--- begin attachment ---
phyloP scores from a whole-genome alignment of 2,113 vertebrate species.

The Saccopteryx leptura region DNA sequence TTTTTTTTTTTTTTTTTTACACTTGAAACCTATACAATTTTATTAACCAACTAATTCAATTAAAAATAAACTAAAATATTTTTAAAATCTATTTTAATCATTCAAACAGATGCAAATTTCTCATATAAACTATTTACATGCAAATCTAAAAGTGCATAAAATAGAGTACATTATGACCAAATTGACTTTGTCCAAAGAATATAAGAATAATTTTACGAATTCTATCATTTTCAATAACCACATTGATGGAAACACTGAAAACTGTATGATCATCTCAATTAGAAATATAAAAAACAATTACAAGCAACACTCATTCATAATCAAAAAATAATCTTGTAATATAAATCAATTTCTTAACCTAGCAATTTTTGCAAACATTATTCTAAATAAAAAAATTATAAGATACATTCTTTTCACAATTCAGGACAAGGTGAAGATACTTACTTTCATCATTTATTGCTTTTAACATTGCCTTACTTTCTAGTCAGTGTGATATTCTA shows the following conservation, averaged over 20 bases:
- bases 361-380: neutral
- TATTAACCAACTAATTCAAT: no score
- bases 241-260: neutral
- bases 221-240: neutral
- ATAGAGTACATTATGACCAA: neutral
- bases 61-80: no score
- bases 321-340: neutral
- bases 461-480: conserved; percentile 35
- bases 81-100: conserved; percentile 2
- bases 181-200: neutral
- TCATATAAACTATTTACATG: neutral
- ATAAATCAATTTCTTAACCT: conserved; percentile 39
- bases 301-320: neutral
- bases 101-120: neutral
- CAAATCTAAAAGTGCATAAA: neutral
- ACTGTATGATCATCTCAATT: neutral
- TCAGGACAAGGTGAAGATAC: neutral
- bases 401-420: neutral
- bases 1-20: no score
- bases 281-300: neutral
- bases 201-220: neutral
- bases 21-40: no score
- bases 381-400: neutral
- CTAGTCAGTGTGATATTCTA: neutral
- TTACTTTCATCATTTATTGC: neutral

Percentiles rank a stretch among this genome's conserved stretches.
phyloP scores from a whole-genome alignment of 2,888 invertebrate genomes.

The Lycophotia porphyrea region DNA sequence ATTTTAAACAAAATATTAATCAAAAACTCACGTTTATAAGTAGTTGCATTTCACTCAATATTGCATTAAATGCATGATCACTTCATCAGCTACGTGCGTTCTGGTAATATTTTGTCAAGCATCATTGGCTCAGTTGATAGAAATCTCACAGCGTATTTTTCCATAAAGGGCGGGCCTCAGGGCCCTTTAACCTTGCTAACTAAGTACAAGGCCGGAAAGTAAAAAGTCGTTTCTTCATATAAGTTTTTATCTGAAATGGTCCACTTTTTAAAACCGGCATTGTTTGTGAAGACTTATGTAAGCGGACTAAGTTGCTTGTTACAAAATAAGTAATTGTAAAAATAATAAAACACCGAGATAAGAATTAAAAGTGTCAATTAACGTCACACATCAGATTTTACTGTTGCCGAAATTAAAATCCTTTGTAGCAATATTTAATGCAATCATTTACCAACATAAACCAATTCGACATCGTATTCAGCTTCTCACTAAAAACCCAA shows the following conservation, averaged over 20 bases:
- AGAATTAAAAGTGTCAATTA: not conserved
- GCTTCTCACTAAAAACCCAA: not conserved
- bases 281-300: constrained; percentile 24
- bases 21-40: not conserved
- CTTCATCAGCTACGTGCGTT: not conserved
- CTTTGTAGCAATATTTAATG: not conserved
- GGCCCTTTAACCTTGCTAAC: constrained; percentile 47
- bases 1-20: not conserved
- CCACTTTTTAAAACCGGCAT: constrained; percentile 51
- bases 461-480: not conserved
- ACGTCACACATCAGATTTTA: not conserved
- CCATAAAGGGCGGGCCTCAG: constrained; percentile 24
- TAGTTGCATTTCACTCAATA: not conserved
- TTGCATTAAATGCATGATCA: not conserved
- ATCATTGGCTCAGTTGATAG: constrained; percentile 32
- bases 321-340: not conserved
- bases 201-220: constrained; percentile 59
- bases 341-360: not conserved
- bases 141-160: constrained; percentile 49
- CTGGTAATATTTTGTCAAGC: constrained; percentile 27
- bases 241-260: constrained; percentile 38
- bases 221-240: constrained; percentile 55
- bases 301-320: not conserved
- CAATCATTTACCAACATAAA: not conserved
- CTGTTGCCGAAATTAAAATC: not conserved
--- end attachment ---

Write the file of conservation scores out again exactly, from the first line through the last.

phyloP scores from a whole-genome alignment of 2,113 vertebrate species.

The Saccopteryx leptura region DNA sequence TTTTTTTTTTTTTTTTTTACACTTGAAACCTATACAATTTTATTAACCAACTAATTCAATTAAAAATAAACTAAAATATTTTTAAAATCTATTTTAATCATTCAAACAGATGCAAATTTCTCATATAAACTATTTACATGCAAATCTAAAAGTGCATAAAATAGAGTACATTATGACCAAATTGACTTTGTCCAAAGAATATAAGAATAATTTTACGAATTCTATCATTTTCAATAACCACATTGATGGAAACACTGAAAACTGTATGATCATCTCAATTAGAAATATAAAAAACAATTACAAGCAACACTCATTCATAATCAAAAAATAATCTTGTAATATAAATCAATTTCTTAACCTAGCAATTTTTGCAAACATTATTCTAAATAAAAAAATTATAAGATACATTCTTTTCACAATTCAGGACAAGGTGAAGATACTTACTTTCATCATTTATTGCTTTTAACATTGCCTTACTTTCTAGTCAGTGTGATATTCTA shows the following conservation, averaged over 20 bases:
- bases 361-380: neutral
- TATTAACCAACTAATTCAAT: no score
- bases 241-260: neutral
- bases 221-240: neutral
- ATAGAGTACATTATGACCAA: neutral
- bases 61-80: no score
- bases 321-340: neutral
- bases 461-480: conserved; percentile 35
- bases 81-100: conserved; percentile 2
- bases 181-200: neutral
- TCATATAAACTATTTACATG: neutral
- ATAAATCAATTTCTTAACCT: conserved; percentile 39
- bases 301-320: neutral
- bases 101-120: neutral
- CAAATCTAAAAGTGCATAAA: neutral
- ACTGTATGATCATCTCAATT: neutral
- TCAGGACAAGGTGAAGATAC: neutral
- bases 401-420: neutral
- bases 1-20: no score
- bases 281-300: neutral
- bases 201-220: neutral
- bases 21-40: no score
- bases 381-400: neutral
- CTAGTCAGTGTGATATTCTA: neutral
- TTACTTTCATCATTTATTGC: neutral

Percentiles rank a stretch among this genome's conserved stretches.
phyloP scores from a whole-genome alignment of 2,888 invertebrate genomes.

The Lycophotia porphyrea region DNA sequence ATTTTAAACAAAATATTAATCAAAAACTCACGTTTATAAGTAGTTGCATTTCACTCAATATTGCATTAAATGCATGATCACTTCATCAGCTACGTGCGTTCTGGTAATATTTTGTCAAGCATCATTGGCTCAGTTGATAGAAATCTCACAGCGTATTTTTCCATAAAGGGCGGGCCTCAGGGCCCTTTAACCTTGCTAACTAAGTACAAGGCCGGAAAGTAAAAAGTCGTTTCTTCATATAAGTTTTTATCTGAAATGGTCCACTTTTTAAAACCGGCATTGTTTGTGAAGACTTATGTAAGCGGACTAAGTTGCTTGTTACAAAATAAGTAATTGTAAAAATAATAAAACACCGAGATAAGAATTAAAAGTGTCAATTAACGTCACACATCAGATTTTACTGTTGCCGAAATTAAAATCCTTTGTAGCAATATTTAATGCAATCATTTACCAACATAAACCAATTCGACATCGTATTCAGCTTCTCACTAAAAACCCAA shows the following conservation, averaged over 20 bases:
- AGAATTAAAAGTGTCAATTA: not conserved
- GCTTCTCACTAAAAACCCAA: not conserved
- bases 281-300: constrained; percentile 24
- bases 21-40: not conserved
- CTTCATCAGCTACGTGCGTT: not conserved
- CTTTGTAGCAATATTTAATG: not conserved
- GGCCCTTTAACCTTGCTAAC: constrained; percentile 47
- bases 1-20: not conserved
- CCACTTTTTAAAACCGGCAT: constrained; percentile 51
- bases 461-480: not conserved
- ACGTCACACATCAGATTTTA: not conserved
- CCATAAAGGGCGGGCCTCAG: constrained; percentile 24
- TAGTTGCATTTCACTCAATA: not conserved
- TTGCATTAAATGCATGATCA: not conserved
- ATCATTGGCTCAGTTGATAG: constrained; percentile 32
- bases 321-340: not conserved
- bases 201-220: constrained; percentile 59
- bases 341-360: not conserved
- bases 141-160: constrained; percentile 49
- CTGGTAATATTTTGTCAAGC: constrained; percentile 27
- bases 241-260: constrained; percentile 38
- bases 221-240: constrained; percentile 55
- bases 301-320: not conserved
- CAATCATTTACCAACATAAA: not conserved
- CTGTTGCCGAAATTAAAATC: not conserved